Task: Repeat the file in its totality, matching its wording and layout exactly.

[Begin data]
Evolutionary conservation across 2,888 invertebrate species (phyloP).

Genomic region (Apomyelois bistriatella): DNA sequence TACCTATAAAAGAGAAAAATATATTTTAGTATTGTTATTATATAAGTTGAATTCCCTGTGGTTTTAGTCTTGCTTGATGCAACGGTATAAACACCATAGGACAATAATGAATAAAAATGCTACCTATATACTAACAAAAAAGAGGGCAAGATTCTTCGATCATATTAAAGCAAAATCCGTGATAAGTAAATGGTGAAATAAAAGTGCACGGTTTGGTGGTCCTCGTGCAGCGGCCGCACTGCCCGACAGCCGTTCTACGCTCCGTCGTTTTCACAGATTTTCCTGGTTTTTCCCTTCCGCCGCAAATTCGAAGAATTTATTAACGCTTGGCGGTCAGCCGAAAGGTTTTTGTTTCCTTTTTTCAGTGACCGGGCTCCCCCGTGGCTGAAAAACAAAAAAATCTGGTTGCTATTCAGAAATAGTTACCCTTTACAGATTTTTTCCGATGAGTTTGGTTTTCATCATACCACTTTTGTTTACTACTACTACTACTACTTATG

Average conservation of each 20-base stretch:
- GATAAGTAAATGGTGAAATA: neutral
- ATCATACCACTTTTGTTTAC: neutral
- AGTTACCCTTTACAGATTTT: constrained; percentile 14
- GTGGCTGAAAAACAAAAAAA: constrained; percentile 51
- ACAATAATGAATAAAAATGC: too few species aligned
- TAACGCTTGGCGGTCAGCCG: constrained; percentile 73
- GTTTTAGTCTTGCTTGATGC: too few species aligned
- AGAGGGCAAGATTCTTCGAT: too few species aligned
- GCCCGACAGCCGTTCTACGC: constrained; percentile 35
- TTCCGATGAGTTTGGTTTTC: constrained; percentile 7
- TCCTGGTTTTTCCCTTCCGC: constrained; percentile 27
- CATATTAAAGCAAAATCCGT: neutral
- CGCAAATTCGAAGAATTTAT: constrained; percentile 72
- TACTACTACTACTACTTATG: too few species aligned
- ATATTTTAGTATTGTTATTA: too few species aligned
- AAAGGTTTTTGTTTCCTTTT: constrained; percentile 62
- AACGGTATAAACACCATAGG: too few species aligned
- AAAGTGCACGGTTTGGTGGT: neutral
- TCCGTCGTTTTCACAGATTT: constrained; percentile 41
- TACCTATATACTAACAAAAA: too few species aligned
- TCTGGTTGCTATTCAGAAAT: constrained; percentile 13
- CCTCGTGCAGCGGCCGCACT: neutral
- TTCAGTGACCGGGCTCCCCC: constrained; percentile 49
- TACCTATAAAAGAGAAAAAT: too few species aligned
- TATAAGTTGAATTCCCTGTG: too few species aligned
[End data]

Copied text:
Evolutionary conservation across 2,888 invertebrate species (phyloP).

Genomic region (Apomyelois bistriatella): DNA sequence TACCTATAAAAGAGAAAAATATATTTTAGTATTGTTATTATATAAGTTGAATTCCCTGTGGTTTTAGTCTTGCTTGATGCAACGGTATAAACACCATAGGACAATAATGAATAAAAATGCTACCTATATACTAACAAAAAAGAGGGCAAGATTCTTCGATCATATTAAAGCAAAATCCGTGATAAGTAAATGGTGAAATAAAAGTGCACGGTTTGGTGGTCCTCGTGCAGCGGCCGCACTGCCCGACAGCCGTTCTACGCTCCGTCGTTTTCACAGATTTTCCTGGTTTTTCCCTTCCGCCGCAAATTCGAAGAATTTATTAACGCTTGGCGGTCAGCCGAAAGGTTTTTGTTTCCTTTTTTCAGTGACCGGGCTCCCCCGTGGCTGAAAAACAAAAAAATCTGGTTGCTATTCAGAAATAGTTACCCTTTACAGATTTTTTCCGATGAGTTTGGTTTTCATCATACCACTTTTGTTTACTACTACTACTACTACTTATG

Average conservation of each 20-base stretch:
- GATAAGTAAATGGTGAAATA: neutral
- ATCATACCACTTTTGTTTAC: neutral
- AGTTACCCTTTACAGATTTT: constrained; percentile 14
- GTGGCTGAAAAACAAAAAAA: constrained; percentile 51
- ACAATAATGAATAAAAATGC: too few species aligned
- TAACGCTTGGCGGTCAGCCG: constrained; percentile 73
- GTTTTAGTCTTGCTTGATGC: too few species aligned
- AGAGGGCAAGATTCTTCGAT: too few species aligned
- GCCCGACAGCCGTTCTACGC: constrained; percentile 35
- TTCCGATGAGTTTGGTTTTC: constrained; percentile 7
- TCCTGGTTTTTCCCTTCCGC: constrained; percentile 27
- CATATTAAAGCAAAATCCGT: neutral
- CGCAAATTCGAAGAATTTAT: constrained; percentile 72
- TACTACTACTACTACTTATG: too few species aligned
- ATATTTTAGTATTGTTATTA: too few species aligned
- AAAGGTTTTTGTTTCCTTTT: constrained; percentile 62
- AACGGTATAAACACCATAGG: too few species aligned
- AAAGTGCACGGTTTGGTGGT: neutral
- TCCGTCGTTTTCACAGATTT: constrained; percentile 41
- TACCTATATACTAACAAAAA: too few species aligned
- TCTGGTTGCTATTCAGAAAT: constrained; percentile 13
- CCTCGTGCAGCGGCCGCACT: neutral
- TTCAGTGACCGGGCTCCCCC: constrained; percentile 49
- TACCTATAAAAGAGAAAAAT: too few species aligned
- TATAAGTTGAATTCCCTGTG: too few species aligned